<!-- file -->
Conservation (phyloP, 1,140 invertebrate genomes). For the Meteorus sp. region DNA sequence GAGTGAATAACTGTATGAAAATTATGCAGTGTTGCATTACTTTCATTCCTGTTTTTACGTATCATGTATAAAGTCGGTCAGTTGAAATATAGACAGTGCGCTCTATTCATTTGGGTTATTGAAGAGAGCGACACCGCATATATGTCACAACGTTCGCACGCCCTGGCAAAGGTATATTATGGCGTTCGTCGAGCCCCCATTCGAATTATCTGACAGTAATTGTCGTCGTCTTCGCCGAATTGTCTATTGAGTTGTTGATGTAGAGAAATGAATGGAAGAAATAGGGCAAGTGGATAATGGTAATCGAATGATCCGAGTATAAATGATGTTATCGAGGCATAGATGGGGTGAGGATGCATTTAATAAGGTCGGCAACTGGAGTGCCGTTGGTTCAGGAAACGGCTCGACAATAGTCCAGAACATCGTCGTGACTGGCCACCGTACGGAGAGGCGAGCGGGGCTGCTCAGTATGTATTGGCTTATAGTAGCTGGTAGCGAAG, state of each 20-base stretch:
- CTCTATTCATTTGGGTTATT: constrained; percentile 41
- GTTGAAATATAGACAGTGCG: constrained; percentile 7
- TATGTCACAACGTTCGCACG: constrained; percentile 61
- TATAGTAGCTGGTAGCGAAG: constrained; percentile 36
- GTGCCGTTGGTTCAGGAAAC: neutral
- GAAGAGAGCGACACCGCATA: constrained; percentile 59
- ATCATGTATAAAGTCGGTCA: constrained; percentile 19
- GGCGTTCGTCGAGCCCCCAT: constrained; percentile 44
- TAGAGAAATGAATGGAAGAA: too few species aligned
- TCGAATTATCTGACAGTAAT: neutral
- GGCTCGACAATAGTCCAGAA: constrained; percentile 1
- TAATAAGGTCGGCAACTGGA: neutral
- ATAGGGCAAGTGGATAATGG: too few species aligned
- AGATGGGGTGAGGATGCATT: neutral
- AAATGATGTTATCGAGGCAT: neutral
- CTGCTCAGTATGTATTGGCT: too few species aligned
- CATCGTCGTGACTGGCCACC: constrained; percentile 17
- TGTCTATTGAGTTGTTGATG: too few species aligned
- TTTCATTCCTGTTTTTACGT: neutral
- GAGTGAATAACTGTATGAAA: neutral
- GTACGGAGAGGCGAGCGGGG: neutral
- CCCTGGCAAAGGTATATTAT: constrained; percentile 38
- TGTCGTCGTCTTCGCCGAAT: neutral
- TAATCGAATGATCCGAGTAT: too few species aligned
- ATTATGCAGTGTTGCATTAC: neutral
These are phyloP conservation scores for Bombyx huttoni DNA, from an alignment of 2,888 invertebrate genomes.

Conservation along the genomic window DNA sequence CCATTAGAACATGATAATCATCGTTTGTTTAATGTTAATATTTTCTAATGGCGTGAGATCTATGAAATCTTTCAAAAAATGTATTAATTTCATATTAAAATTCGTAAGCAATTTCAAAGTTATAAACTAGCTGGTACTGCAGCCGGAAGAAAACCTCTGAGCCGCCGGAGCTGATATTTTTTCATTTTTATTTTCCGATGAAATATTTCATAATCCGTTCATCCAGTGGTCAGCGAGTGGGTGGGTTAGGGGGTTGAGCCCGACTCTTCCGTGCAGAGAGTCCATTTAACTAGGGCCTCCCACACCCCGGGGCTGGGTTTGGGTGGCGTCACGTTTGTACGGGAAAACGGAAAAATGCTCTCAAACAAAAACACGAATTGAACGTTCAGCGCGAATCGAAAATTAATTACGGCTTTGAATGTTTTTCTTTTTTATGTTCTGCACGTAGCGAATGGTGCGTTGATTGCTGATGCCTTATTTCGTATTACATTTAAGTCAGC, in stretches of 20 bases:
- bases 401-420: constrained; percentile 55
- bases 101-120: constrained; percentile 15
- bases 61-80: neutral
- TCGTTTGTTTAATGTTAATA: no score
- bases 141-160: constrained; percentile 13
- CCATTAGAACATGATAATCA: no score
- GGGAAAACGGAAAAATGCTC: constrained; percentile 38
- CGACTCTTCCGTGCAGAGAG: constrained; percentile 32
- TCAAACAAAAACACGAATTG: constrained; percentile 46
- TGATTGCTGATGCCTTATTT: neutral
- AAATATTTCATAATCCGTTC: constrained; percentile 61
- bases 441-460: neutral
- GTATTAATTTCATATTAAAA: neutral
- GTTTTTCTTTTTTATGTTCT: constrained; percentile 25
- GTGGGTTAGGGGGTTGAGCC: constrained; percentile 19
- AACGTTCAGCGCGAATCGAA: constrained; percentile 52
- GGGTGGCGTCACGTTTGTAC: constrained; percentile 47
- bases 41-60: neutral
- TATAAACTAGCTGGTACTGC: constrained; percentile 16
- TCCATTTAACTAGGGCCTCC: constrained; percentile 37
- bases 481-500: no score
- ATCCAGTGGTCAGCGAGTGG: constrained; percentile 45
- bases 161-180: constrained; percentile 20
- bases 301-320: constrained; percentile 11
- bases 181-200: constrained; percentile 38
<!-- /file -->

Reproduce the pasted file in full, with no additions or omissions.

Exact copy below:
Conservation (phyloP, 1,140 invertebrate genomes). For the Meteorus sp. region DNA sequence GAGTGAATAACTGTATGAAAATTATGCAGTGTTGCATTACTTTCATTCCTGTTTTTACGTATCATGTATAAAGTCGGTCAGTTGAAATATAGACAGTGCGCTCTATTCATTTGGGTTATTGAAGAGAGCGACACCGCATATATGTCACAACGTTCGCACGCCCTGGCAAAGGTATATTATGGCGTTCGTCGAGCCCCCATTCGAATTATCTGACAGTAATTGTCGTCGTCTTCGCCGAATTGTCTATTGAGTTGTTGATGTAGAGAAATGAATGGAAGAAATAGGGCAAGTGGATAATGGTAATCGAATGATCCGAGTATAAATGATGTTATCGAGGCATAGATGGGGTGAGGATGCATTTAATAAGGTCGGCAACTGGAGTGCCGTTGGTTCAGGAAACGGCTCGACAATAGTCCAGAACATCGTCGTGACTGGCCACCGTACGGAGAGGCGAGCGGGGCTGCTCAGTATGTATTGGCTTATAGTAGCTGGTAGCGAAG, state of each 20-base stretch:
- CTCTATTCATTTGGGTTATT: constrained; percentile 41
- GTTGAAATATAGACAGTGCG: constrained; percentile 7
- TATGTCACAACGTTCGCACG: constrained; percentile 61
- TATAGTAGCTGGTAGCGAAG: constrained; percentile 36
- GTGCCGTTGGTTCAGGAAAC: neutral
- GAAGAGAGCGACACCGCATA: constrained; percentile 59
- ATCATGTATAAAGTCGGTCA: constrained; percentile 19
- GGCGTTCGTCGAGCCCCCAT: constrained; percentile 44
- TAGAGAAATGAATGGAAGAA: too few species aligned
- TCGAATTATCTGACAGTAAT: neutral
- GGCTCGACAATAGTCCAGAA: constrained; percentile 1
- TAATAAGGTCGGCAACTGGA: neutral
- ATAGGGCAAGTGGATAATGG: too few species aligned
- AGATGGGGTGAGGATGCATT: neutral
- AAATGATGTTATCGAGGCAT: neutral
- CTGCTCAGTATGTATTGGCT: too few species aligned
- CATCGTCGTGACTGGCCACC: constrained; percentile 17
- TGTCTATTGAGTTGTTGATG: too few species aligned
- TTTCATTCCTGTTTTTACGT: neutral
- GAGTGAATAACTGTATGAAA: neutral
- GTACGGAGAGGCGAGCGGGG: neutral
- CCCTGGCAAAGGTATATTAT: constrained; percentile 38
- TGTCGTCGTCTTCGCCGAAT: neutral
- TAATCGAATGATCCGAGTAT: too few species aligned
- ATTATGCAGTGTTGCATTAC: neutral
These are phyloP conservation scores for Bombyx huttoni DNA, from an alignment of 2,888 invertebrate genomes.

Conservation along the genomic window DNA sequence CCATTAGAACATGATAATCATCGTTTGTTTAATGTTAATATTTTCTAATGGCGTGAGATCTATGAAATCTTTCAAAAAATGTATTAATTTCATATTAAAATTCGTAAGCAATTTCAAAGTTATAAACTAGCTGGTACTGCAGCCGGAAGAAAACCTCTGAGCCGCCGGAGCTGATATTTTTTCATTTTTATTTTCCGATGAAATATTTCATAATCCGTTCATCCAGTGGTCAGCGAGTGGGTGGGTTAGGGGGTTGAGCCCGACTCTTCCGTGCAGAGAGTCCATTTAACTAGGGCCTCCCACACCCCGGGGCTGGGTTTGGGTGGCGTCACGTTTGTACGGGAAAACGGAAAAATGCTCTCAAACAAAAACACGAATTGAACGTTCAGCGCGAATCGAAAATTAATTACGGCTTTGAATGTTTTTCTTTTTTATGTTCTGCACGTAGCGAATGGTGCGTTGATTGCTGATGCCTTATTTCGTATTACATTTAAGTCAGC, in stretches of 20 bases:
- bases 401-420: constrained; percentile 55
- bases 101-120: constrained; percentile 15
- bases 61-80: neutral
- TCGTTTGTTTAATGTTAATA: no score
- bases 141-160: constrained; percentile 13
- CCATTAGAACATGATAATCA: no score
- GGGAAAACGGAAAAATGCTC: constrained; percentile 38
- CGACTCTTCCGTGCAGAGAG: constrained; percentile 32
- TCAAACAAAAACACGAATTG: constrained; percentile 46
- TGATTGCTGATGCCTTATTT: neutral
- AAATATTTCATAATCCGTTC: constrained; percentile 61
- bases 441-460: neutral
- GTATTAATTTCATATTAAAA: neutral
- GTTTTTCTTTTTTATGTTCT: constrained; percentile 25
- GTGGGTTAGGGGGTTGAGCC: constrained; percentile 19
- AACGTTCAGCGCGAATCGAA: constrained; percentile 52
- GGGTGGCGTCACGTTTGTAC: constrained; percentile 47
- bases 41-60: neutral
- TATAAACTAGCTGGTACTGC: constrained; percentile 16
- TCCATTTAACTAGGGCCTCC: constrained; percentile 37
- bases 481-500: no score
- ATCCAGTGGTCAGCGAGTGG: constrained; percentile 45
- bases 161-180: constrained; percentile 20
- bases 301-320: constrained; percentile 11
- bases 181-200: constrained; percentile 38